Moving Image Fund Grants Directory

LEF New England launched the Moving Image Fund (MIF) in 2002 to support independent film and video artists creating new work.Through MIF, LEF provides funding across all phases of production, supporting films from the early risk-taking stage, through a film's completion.

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In Production
Eric Gottesman & Daniel Debebe Negatu
Eric Gottesman & Meskerem Girma
Grant Awarded
$5,000 - 2015
Type of Film
Official Website
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Contact Information

Film Synopsis

Set in Ethiopia and Eritrea in the early 1980s, this project explores celebrated Ethiopian author Baalu Girma and his revolutionary novel OROMAYE. Girma, the chief propagandist in the Ethiopian Ministry of Information of the communist “Derg” government, sat at his desk all day concocting government campaigns to win the hearts and minds of Ethiopians (including Ethiopian citizens of the rebellious region, and later nation, of Eritrea). At night, Girma returned home to his family and stayed up late, writing and smoking at the family’s kitchen table by one bare bulb, or roaming the streets of Addis Ababa looking for inspiring characters.

In 1983, fed up with the Derg’s unwillingness to create more open political and economic policy, Girma secretly wrote OROMAYE, his sixth and final novel. It portrayed a government official, Tsegaye, who embarks upon a propaganda campaign to win over the Eritrean resistance. Instead of succeeding with the campaign, Tsegaye falls in love with one of the beautiful rebels, Fiyameta. He forsakes his fiancée and his country for this seductress and criticizes characters in the book who bore a too-close resemblance to the real life Derg ministers. 

When it was released in late 1983, it was quickly removed from the shelves of bookstores. Though Girma expertly guided the publication of the book through the government censorship offices, it was quickly seen as a veiled critique of the brutal regime for which he worked. Seven months after publishing the book in 1984, Girma left home one afternoon and never returned.  Most believe he was assassinated.  No one knows for sure.

In 1991, the Ethiopian People’s Republican Democratic Front, with the help of the real-life Eritrean rebel movement portrayed in Oromaye, overthrew the Derg and called for a more representative and transparent government. But, as Girma knew well, political slogans hover somewhere in the territory between the fictional and the real. Twenty years later, the EPRDF is still in power and has arrested the second highest number of journalists of any country in the world. The country that has arrested the most journalists is next door: Eritrea, also formerly part of the Derg regime.

OROMAYE will revisit the life and fiction of Baalu Girma, and will resurrect the story of the novel that helped inspire a revolution. Through personal accounts from those who knew Girma, reenactments of his novel with contemporary Ethiopian actors, and interviews with these actors, in and out of character, OROMAYE seeks to explore the state of creative expression in Ethiopia today.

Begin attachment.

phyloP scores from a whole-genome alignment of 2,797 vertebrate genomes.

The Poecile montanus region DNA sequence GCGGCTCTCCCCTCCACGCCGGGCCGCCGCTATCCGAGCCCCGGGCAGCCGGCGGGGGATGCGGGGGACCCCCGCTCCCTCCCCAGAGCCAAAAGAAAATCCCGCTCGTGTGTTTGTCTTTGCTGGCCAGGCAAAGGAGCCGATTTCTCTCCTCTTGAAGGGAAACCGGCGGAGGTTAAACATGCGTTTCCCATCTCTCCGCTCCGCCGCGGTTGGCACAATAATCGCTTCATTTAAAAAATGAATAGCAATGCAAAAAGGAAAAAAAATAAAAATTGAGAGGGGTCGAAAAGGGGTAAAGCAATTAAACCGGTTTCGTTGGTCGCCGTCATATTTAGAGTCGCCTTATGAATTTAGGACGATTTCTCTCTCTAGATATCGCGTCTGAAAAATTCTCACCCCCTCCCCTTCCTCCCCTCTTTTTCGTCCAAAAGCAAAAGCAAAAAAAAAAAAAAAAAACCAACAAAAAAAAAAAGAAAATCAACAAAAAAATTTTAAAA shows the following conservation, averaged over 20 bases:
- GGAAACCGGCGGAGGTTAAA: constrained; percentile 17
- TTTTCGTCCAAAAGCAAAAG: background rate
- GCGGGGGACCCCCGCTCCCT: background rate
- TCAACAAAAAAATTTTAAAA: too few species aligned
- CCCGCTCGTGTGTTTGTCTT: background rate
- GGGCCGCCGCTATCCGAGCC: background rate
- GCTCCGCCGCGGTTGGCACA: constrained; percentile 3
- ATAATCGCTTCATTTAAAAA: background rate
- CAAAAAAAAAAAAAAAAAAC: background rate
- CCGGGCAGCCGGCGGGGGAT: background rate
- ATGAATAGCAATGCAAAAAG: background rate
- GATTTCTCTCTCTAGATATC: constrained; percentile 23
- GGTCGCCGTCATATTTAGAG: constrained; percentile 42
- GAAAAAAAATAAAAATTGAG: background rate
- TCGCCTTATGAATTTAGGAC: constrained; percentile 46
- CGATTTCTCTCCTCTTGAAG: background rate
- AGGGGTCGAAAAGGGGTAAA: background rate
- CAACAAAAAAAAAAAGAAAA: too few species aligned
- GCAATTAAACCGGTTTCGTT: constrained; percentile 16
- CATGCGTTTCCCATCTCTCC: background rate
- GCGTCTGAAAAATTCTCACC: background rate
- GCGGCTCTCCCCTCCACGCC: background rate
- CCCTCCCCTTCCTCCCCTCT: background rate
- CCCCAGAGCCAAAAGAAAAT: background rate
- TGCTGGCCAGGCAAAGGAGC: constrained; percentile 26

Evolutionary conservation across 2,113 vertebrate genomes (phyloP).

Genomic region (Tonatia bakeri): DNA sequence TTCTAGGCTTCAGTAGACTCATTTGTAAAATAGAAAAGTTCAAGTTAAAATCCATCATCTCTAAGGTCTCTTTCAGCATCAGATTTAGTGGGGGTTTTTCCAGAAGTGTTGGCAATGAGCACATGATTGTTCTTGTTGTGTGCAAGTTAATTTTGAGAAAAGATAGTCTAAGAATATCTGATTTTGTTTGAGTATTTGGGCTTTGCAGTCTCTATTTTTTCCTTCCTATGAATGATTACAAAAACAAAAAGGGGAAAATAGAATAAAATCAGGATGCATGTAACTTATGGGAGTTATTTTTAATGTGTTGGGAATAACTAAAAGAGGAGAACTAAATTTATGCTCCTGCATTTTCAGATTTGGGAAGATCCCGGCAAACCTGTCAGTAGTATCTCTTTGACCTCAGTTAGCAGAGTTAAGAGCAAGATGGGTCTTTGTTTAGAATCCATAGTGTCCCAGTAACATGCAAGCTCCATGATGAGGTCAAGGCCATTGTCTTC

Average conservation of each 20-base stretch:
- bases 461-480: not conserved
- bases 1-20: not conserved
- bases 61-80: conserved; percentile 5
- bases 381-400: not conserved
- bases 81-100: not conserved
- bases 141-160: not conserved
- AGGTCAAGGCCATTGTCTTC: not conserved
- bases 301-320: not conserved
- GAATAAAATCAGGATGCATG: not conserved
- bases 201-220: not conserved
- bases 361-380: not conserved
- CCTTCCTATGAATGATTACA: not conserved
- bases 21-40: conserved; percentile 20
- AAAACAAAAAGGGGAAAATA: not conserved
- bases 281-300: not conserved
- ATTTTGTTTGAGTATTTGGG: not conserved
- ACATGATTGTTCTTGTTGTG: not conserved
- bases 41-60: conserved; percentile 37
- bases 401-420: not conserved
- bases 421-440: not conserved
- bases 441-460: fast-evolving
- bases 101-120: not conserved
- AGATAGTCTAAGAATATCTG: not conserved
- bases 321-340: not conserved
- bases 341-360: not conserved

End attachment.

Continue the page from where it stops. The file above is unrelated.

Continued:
About the Director(s)

Eric Gottesman - Writer/Co-director/Producer
Eric Gottesman is an artist, filmmaker and organizer. Central to his practice is collaboration. He uses photography, writing and film as vehicles to engage others in conversation and critical thought about the social structures that surround them, and him. He works slowly, often spending a long time in a community, and exhibits work locally first, to an audience determined by the co-creators of the work. Gottesman studied politics and economics and, later, art. He has earned a Fulbright Fellowship as well as awards from the Magnum Foundation, Artadia, the Aaron Siskind Foundation, apexart, the Open Society Foundation and the Massachusetts Cultural Council. His work is in various collections including the Museum of Fine Arts, Boston. His first book, Sudden Flowers, set in Ethiopia, will be released in 2014.

Daniel Debebe Negatu - Co-director
I have had the opportunity to generate content for clients like UNICEF, African Union, MTV-Staying Alive and Nike. My personal work has also received recognition from educational institutes and film festivals including Duke University – Center for Documentary studies, Harvard University, New York University-Tisch, the Imagine Institute in Burkina Faso and the Rotterdam International Film festival. I’ve also garnered minimal experience in actual “film” by working on a super 16mm retrospective film on Robert Gardner.

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